'We were lucky, Rarotonga not so lucky' - Cook Islands resort owner

A clean up is taking place after huge waves struck the Cook Islands, French Polynesia and American Samoa.

18th July, 2022

Mina Amso

'We were lucky, Rarotonga not so lucky' - Cook Islands resort owner

​Sea swells hit a tourist resort in Rarotonga. Photo/Facebook​

​An Aitutaki resort owner says he escaped the worst of the swells which pounded the Cook Islands, but others were not so lucky. 

"We’ve had a lot of wind and swells in the lagoon but fortunately not too much damage to hotels and buildings,” says Nick Henry, General Manager at Tamanu Beach Resort. 

“There was a little bit of damage to a jetty at the Koru club but otherwise very minor just getting buffeted around by the big swells.”​​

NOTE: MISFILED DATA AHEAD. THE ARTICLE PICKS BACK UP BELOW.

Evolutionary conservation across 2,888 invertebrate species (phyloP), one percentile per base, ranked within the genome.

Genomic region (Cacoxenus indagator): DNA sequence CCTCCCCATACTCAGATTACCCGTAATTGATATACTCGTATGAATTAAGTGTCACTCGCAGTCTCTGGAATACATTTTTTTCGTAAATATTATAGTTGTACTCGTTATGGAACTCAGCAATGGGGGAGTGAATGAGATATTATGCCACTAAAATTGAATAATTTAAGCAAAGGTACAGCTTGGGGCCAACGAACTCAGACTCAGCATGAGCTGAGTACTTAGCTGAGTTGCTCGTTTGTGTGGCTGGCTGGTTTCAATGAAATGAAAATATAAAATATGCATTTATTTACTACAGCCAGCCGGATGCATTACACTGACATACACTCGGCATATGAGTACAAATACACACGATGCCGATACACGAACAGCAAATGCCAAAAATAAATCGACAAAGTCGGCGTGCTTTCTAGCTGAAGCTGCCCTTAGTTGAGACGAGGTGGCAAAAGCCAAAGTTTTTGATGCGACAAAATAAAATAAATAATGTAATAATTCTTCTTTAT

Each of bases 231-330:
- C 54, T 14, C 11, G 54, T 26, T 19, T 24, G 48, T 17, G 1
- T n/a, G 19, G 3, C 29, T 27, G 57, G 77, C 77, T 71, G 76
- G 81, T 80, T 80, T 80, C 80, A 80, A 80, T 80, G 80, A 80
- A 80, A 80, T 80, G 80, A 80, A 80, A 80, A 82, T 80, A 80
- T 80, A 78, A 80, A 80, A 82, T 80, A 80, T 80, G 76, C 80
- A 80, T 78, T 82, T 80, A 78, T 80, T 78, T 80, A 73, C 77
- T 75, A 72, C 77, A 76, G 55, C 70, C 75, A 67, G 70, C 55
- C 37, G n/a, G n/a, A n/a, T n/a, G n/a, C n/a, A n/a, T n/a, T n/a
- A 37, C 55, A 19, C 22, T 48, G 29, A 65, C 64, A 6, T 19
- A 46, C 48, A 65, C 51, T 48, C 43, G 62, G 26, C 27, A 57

But it was a different story on Rarotonga as four-metre high waves swept over low-lying coastal areas in Puaikura District along with Titikaveka, in Takitumu District.

Honeymoon Island too experienced damage, with kites washed away and equipment were lost.

Henry says there wasn’t much warning from the weather service.

“We were lucky, Rarotonga not so lucky. For me, it was a combination of the full moon, we had our super king tides and we’ve had this southerly, south-south easterly wind and it’s been smoking for 10 or 12 days.

“And when you get the wind from one direction for a period of time it creates what they call fetch, and so this is just building up waves from one direction and it pushes all the water into one corner of the lagoon and it’s unable to return against the wind.

"And so it just builds up its level and basically that’s what happened in Ootu Bay where my home is the water came back round the back of the house.”

American Samoa and French Polynesia were also hit by the huge tides.

The damage is a huge blow to tourism operators who are reopening as tourism kicks off again in the region, after they were forced to close because of Covid-19.